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Thanks for the all notes of concern about my bike accident on Thursday. I’m doing a lot better – still a little fuzzy and tired feeling – but on the mend. I’ve gotten confirmation that it wasn’t a hit and run – I clearly lost control of the bike during a turn, crashed into a curb, went over, and landed on my head. Lights out for a while.
I’m done biking. I’ve never really been a cyclist – I’ve always been a runner. Given that I’ve now had two single bike accidents that were 100% my fault, I’m clearly not cut out for being on a two-wheeled vehicle. So – back to running.
Over the weekend I took it easy and just let my mind drift around. A lot of friends came over to visit us which was nice. We hung out in our backyard by the pool, enjoyed the sunshine, and I let my mind drift around.
I had some weird dreams – some were clearly PTSD – but some were stuff I’ve read recently. I listened to Hyperion and The Fall of Hyperion on Audible over the past two months on my bike rides and runs and lots of weird associations with it came up in my dreams, which, if you’ve read the books, is delightfully recursive.
All of this kept leading me back to robots and drones. We are investors in a number of companies in this arena, including Sphero, 3D Robotics, and Modular Robotics, and I think we are just at the beginning of a decade long revolution that has been a long time coming.
My friends at Techstars agree and last week launched – with Qualcomm – the Qualcomm Robotics Accelerator, powered by Techstars. I mentioned it on my blog last week when writing about Mentors 8/18: Adopt At Least One Company Every Single Year. Experience Counts and I realized I missed a key nuance in the post, which was about engagement with new things.
It’s nice to talk about robots and drones. But if you don’t engage with them right now, you aren’t going to understand them, and the amazingly rapid trajectory they are going to be heading on. Reading science fiction can give you a sense of where they are going, but getting a drone right now from 3D Robotics, buying the new Ollie robot from Sphero, or grabbing the ModRobotics MOSS robot will change your understanding of these things. Oh – and these things are amazing fun.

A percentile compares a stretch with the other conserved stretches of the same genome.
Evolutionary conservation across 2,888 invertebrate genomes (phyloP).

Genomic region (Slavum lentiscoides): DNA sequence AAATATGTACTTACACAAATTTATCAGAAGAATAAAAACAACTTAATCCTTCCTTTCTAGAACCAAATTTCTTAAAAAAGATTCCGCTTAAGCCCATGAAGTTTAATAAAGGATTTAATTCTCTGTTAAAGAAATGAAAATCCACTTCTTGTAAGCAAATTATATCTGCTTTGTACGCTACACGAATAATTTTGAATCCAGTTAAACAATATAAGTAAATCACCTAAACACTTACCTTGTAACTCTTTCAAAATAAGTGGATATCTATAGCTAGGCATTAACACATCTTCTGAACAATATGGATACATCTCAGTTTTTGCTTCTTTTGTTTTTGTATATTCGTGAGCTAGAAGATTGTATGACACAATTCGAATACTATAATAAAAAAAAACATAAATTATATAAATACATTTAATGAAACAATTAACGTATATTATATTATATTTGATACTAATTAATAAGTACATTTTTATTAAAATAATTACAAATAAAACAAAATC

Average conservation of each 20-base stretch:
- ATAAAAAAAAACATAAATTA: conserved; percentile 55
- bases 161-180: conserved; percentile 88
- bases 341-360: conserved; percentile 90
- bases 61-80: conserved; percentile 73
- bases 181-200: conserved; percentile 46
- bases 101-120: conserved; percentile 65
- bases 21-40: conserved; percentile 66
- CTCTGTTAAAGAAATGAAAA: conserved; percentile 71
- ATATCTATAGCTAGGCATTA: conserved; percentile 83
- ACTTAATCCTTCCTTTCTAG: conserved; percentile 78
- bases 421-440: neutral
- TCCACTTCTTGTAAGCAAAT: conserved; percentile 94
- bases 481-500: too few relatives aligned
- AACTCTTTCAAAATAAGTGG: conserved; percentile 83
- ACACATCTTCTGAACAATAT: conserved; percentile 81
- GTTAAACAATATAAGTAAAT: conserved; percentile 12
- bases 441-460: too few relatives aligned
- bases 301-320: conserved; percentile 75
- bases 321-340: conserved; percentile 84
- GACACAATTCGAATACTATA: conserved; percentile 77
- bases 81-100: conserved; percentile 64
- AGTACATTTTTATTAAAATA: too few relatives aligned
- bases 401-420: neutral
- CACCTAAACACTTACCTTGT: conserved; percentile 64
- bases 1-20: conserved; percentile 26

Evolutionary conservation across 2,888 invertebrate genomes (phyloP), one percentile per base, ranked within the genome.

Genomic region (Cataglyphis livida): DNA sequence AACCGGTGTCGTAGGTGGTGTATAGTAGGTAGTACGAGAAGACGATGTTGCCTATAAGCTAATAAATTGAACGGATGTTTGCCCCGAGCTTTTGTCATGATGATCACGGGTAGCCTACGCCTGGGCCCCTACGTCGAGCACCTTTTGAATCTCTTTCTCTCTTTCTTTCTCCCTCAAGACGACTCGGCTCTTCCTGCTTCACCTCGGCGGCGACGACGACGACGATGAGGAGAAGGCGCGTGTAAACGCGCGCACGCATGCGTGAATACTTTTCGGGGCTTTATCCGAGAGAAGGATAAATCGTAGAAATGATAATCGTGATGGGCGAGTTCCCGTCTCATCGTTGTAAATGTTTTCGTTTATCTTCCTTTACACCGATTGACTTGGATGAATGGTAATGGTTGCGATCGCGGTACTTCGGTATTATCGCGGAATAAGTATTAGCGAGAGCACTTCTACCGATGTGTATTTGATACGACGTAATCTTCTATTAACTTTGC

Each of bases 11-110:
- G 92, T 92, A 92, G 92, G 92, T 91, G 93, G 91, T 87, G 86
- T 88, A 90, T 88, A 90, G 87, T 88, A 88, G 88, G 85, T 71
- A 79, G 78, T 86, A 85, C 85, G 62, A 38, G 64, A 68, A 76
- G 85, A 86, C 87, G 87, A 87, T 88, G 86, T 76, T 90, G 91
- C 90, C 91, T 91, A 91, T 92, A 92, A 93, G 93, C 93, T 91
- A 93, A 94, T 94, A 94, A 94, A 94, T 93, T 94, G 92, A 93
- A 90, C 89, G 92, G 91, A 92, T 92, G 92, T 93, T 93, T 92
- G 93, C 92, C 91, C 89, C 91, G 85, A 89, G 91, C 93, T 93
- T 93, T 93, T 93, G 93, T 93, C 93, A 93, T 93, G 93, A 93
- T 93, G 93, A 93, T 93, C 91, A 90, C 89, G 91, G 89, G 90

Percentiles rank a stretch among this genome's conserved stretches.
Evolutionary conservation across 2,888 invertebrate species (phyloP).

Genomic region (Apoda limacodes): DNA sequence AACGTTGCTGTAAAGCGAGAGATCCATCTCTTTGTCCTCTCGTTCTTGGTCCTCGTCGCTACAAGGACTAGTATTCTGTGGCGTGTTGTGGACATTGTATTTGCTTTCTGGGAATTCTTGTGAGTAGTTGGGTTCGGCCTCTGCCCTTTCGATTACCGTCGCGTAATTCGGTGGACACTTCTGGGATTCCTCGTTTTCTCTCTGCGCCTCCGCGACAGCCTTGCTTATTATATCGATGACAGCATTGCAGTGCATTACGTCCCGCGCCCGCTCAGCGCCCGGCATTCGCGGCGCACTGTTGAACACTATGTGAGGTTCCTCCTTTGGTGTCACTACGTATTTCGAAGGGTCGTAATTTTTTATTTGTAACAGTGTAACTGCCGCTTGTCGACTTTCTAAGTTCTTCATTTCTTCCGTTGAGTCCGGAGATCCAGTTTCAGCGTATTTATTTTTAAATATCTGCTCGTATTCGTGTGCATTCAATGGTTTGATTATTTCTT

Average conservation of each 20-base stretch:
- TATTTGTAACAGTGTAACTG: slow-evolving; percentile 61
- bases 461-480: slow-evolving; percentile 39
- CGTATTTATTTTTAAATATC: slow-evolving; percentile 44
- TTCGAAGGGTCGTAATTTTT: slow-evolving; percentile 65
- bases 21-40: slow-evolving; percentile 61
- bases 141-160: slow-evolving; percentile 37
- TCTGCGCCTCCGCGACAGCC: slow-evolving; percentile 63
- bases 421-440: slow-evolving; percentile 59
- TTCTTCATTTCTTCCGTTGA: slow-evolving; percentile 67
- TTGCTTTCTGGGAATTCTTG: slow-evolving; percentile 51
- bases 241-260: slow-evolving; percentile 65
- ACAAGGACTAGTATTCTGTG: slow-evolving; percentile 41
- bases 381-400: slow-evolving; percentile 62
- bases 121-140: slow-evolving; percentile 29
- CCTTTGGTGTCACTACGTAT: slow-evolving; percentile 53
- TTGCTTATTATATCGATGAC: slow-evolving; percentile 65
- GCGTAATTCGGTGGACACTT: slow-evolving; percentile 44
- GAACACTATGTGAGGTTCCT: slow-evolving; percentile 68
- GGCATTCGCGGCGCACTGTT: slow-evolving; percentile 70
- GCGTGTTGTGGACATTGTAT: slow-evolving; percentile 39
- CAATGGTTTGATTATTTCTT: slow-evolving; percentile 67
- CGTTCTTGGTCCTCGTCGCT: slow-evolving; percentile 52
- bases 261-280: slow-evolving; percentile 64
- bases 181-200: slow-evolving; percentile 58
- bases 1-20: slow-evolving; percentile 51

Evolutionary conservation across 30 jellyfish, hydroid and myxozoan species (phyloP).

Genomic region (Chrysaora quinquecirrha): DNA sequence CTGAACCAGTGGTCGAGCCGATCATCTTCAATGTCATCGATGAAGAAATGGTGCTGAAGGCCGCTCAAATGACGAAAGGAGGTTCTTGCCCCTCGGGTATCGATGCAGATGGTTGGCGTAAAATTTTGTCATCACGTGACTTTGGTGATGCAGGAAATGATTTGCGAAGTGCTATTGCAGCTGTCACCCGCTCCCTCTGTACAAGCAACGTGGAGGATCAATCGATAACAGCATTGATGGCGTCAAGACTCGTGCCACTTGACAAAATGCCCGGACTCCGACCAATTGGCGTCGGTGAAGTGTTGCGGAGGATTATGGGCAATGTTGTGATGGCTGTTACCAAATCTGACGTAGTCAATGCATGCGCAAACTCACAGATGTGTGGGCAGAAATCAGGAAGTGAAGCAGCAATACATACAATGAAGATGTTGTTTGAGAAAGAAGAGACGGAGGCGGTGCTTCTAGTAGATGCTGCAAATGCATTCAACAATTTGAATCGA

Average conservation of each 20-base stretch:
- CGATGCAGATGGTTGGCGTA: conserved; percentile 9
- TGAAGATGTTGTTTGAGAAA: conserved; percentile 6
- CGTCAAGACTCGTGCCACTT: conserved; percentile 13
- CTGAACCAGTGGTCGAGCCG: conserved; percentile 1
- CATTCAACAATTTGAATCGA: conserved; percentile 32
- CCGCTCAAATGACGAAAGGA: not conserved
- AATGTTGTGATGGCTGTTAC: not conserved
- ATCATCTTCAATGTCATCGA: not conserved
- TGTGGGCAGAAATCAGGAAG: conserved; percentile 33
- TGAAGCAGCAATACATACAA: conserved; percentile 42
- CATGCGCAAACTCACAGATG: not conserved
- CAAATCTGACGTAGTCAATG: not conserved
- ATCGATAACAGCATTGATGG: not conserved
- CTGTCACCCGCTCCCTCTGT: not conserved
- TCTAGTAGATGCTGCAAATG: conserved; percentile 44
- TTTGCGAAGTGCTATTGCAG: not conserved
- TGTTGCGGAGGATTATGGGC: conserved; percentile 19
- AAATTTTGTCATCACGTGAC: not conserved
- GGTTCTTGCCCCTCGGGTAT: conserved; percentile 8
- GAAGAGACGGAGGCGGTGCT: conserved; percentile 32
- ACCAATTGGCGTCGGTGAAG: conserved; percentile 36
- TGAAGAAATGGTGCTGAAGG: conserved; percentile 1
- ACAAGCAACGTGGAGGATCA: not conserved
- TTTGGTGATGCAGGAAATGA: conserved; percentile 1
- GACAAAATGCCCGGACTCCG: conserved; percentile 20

Techstars and Qualcomm aren’t fooling around in this arena. Qualcomm gets this market – they’ve already been focused on it with their Snapdragon processor and work with Brain Corporation – and their participation in the program will be invaluable. The Qualcomm Robotics Accelerator, powered by Techstars, is another big leap forward for Qualcomm as they establish themselves as a leader in this market.
And – if you are an entrepreneur and want to go deep here along with hanging out in San Diego, check out the robotics revolution.
I’m fascinated with drones. I’ve never been a model airplane guy and my model rocket phase lasted about a month when I was 10. But drones feel like something different, since I can program them to do what I want them to go do, rather than have to control them with a controller. My current goal is to program a Taco Drone to go from the 2nd floor balcony outside of my office to T/ACO, hover for a few minutes while they attach lunch to it, and return to my balcony.
We recently invested in 3D Robotics so I went online and bought a 3DR Iris quadcopter. We got an early version a month or so ago and some of the gang in my office – especially Dane, Nick, and Eugene – have been flying it around. Dane appears to have mastered it since his instructions to me included stuff like “don’t press that button” and “don’t move that lever.”
Yesterday he brought the Iris up to my place in Keystone for me to play around with. It was at the end of a longer meeting on another project we are working on. I wanted to just program the drone to do stuff, but Dane insisted that I learn how to fly it manually first. So I did.
The results were predictable – a tree jumped out and got in the way.
In comparison, here’s how it’s supposed to work. Now if someone would finish up that jetpack I’ve been waiting for.